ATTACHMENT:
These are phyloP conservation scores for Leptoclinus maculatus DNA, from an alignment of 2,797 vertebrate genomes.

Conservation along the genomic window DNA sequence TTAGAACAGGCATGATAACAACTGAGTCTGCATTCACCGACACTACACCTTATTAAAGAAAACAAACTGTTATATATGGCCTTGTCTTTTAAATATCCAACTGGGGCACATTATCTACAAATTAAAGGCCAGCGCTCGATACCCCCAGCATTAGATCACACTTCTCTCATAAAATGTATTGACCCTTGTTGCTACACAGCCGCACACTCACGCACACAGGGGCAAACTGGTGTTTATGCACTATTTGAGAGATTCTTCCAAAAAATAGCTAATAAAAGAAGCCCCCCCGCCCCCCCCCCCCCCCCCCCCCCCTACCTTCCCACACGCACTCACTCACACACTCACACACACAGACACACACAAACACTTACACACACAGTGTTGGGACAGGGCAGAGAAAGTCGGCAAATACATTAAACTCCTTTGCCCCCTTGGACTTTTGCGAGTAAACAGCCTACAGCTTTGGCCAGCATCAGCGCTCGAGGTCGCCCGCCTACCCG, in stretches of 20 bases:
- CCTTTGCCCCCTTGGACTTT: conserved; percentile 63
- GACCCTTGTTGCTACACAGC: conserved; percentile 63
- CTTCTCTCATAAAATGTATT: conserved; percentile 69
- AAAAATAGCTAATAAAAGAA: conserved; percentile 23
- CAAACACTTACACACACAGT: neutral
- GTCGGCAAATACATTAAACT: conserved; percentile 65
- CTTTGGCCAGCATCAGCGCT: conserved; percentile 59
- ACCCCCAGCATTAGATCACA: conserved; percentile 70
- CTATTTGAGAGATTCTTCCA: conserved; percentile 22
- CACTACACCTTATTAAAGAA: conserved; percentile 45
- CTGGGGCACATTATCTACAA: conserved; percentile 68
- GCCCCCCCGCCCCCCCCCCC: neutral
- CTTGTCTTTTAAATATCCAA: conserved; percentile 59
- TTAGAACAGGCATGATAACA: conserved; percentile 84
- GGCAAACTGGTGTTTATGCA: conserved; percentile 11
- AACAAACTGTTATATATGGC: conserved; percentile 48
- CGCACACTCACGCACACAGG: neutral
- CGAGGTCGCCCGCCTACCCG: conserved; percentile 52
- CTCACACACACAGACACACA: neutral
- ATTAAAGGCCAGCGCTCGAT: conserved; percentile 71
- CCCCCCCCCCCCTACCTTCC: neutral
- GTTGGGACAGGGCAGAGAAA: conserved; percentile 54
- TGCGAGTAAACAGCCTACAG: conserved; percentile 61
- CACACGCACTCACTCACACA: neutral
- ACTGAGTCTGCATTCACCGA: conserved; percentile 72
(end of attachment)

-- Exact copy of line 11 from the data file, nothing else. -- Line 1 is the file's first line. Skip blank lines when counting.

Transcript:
- CTATTTGAGAGATTCTTCCA: conserved; percentile 22